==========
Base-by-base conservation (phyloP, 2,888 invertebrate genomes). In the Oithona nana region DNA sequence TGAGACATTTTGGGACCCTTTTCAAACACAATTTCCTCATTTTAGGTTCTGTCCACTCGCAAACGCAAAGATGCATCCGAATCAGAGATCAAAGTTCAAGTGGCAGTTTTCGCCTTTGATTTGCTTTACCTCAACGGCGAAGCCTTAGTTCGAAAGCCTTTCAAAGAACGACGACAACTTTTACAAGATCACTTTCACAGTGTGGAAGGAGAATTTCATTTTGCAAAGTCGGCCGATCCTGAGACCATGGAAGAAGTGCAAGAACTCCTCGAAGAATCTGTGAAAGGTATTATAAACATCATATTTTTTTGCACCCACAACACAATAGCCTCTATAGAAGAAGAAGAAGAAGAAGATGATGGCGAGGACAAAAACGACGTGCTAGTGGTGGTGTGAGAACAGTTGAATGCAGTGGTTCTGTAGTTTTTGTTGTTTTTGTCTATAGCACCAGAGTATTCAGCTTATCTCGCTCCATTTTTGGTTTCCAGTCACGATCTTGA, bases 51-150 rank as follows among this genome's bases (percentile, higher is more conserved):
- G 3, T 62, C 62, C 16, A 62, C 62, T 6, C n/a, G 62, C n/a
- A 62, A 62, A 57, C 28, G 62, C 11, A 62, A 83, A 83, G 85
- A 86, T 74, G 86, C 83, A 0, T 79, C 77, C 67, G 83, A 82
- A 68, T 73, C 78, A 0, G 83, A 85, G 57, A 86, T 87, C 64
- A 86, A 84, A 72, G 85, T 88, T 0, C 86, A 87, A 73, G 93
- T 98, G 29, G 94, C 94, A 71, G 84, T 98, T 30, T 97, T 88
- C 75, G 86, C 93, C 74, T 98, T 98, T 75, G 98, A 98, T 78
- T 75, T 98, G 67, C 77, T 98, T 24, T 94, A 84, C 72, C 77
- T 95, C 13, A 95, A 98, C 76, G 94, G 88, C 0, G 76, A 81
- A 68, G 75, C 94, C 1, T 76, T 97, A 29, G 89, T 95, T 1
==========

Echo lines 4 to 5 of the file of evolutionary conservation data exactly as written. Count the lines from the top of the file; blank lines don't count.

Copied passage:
- A 86, T 74, G 86, C 83, A 0, T 79, C 77, C 67, G 83, A 82
- A 68, T 73, C 78, A 0, G 83, A 85, G 57, A 86, T 87, C 64